By attempting to make the fullness of the consummation of the ages fit into the historical year of AD70, full preterist systems build upon a fundamental truth which is very much still a matter of debate.    Accordingly, those systems seek to find natural imagery in that period which answers to the prophecies of the Bible according to that fundamental, unassailable presumption.

When those settled issues are challenged, the systems are so committed to what lies far ahead -- generally unwilling to investigate the critical principles which lay far behind -- that the objections are typically dismissed with a wave of the hand and treated with scorn.  This is a problem.

This  anti-Berean approach yields many negative consequences, doctrinally and interpersonally.  

Doctrinally, the trend of using natural events in history to replace the spiritual realities in Christ results in the declaration that the shadows are actually the substance.  As noted, the substance is regarding "things not seen" -- AD70 being best seen as the confirmation, but not as the actual substance of the promises and inheritances to God's people -- which are spiritual in nature, and much more glorious (II Cor. 1:20).   (It is helpful to consider the "Land Promises to Israel" in this regard.  More details regarding this hermeneutical method are listed here)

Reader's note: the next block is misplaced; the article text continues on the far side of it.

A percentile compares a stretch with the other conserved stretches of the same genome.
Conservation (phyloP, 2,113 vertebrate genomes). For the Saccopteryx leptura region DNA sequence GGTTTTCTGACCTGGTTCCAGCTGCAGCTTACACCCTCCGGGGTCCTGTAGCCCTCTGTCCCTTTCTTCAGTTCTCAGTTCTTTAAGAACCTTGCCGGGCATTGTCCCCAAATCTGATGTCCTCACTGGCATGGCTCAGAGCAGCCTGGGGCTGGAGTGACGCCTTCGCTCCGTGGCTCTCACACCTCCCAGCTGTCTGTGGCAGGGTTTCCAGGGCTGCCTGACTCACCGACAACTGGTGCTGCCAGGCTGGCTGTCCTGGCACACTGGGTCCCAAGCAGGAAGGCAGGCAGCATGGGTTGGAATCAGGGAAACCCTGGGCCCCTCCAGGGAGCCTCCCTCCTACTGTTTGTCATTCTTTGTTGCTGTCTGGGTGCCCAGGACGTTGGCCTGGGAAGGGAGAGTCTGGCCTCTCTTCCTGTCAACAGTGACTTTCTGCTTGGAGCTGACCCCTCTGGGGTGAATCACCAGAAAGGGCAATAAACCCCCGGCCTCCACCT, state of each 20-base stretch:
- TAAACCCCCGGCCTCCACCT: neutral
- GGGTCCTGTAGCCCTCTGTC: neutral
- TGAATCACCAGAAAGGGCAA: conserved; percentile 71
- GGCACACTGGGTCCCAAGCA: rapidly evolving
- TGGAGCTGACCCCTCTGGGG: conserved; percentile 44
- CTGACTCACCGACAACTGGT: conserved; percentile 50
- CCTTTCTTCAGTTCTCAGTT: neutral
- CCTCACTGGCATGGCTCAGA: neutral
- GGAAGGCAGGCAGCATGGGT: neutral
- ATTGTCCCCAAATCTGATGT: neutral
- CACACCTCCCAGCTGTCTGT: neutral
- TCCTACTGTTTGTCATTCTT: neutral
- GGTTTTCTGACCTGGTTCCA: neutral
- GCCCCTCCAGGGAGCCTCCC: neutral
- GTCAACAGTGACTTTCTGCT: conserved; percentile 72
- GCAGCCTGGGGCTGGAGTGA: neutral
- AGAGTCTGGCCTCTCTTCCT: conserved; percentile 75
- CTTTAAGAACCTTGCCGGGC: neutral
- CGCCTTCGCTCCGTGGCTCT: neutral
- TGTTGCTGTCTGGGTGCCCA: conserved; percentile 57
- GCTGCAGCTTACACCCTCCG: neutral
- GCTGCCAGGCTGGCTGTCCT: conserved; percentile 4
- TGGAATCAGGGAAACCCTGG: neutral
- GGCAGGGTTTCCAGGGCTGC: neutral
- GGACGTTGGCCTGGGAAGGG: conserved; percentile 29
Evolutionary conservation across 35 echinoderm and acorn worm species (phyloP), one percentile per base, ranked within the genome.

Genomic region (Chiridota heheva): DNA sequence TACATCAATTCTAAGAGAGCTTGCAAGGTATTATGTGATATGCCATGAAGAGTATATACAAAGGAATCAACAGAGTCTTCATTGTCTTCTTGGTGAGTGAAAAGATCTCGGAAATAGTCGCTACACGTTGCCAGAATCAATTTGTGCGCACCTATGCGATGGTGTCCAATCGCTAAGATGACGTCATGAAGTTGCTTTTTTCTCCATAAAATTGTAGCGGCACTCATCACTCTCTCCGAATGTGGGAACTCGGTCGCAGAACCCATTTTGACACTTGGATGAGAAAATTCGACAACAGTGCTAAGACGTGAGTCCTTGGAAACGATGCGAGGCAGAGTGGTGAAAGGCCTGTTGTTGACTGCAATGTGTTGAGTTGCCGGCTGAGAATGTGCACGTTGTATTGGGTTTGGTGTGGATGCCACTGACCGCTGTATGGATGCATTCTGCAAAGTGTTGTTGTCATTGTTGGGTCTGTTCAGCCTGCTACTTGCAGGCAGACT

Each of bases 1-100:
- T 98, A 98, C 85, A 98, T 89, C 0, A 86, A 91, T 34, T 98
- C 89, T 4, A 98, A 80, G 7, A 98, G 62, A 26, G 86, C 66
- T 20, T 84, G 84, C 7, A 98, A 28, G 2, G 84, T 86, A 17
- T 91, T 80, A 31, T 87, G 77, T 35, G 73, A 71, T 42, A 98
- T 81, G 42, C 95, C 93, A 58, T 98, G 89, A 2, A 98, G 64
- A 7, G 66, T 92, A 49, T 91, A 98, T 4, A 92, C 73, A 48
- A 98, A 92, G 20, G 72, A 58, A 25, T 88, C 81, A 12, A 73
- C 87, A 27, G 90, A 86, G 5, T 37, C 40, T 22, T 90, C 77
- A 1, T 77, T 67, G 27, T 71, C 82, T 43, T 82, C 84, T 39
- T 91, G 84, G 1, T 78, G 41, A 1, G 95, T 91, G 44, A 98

The consequences to interpersonal communication and intrapersonal behavior are apparent enough, and are displayed on message boards from every Christian system around the Internet.  It seems axiomatic that the sowing of absolute self-certainty in one's own position yields a sense of superiority and pride.  This is particularly offputting, considering that there is not one single verse in the entire New Testament which looks back at AD70 and declares that it was the fullness of anything! (making FP systems entirely dependent upon man's faulty deductive reasoning). If this self-certainty gets frustrated, very often the person who has made their system their life get frantic, and the "magical thinking" quickly turns into narcissism and can even be deadly to people and marriages -- ten years of observation have revealed this pattern time and again.   It makes sense, though, considering that logic and the science of hermeneutics are very poor anchors for the soul, indeed. 

In regards to the "hyper preterist" charge, it appears that upon both of these grounds - doctrinal and personal - those who claim that the resurrection is "in AD70" actually do fulfill the charges against the heretic Hymenaeus:  2 Timothy 2:18: "Who concerning the truth have erred, saying that the resurrection is past already; and overthrow the faith of some. ."  (by the way, this doesn't mean that the resurrection is to be expected at some single historical point in the future either, so the charge of my view being partial preterism is mistaken).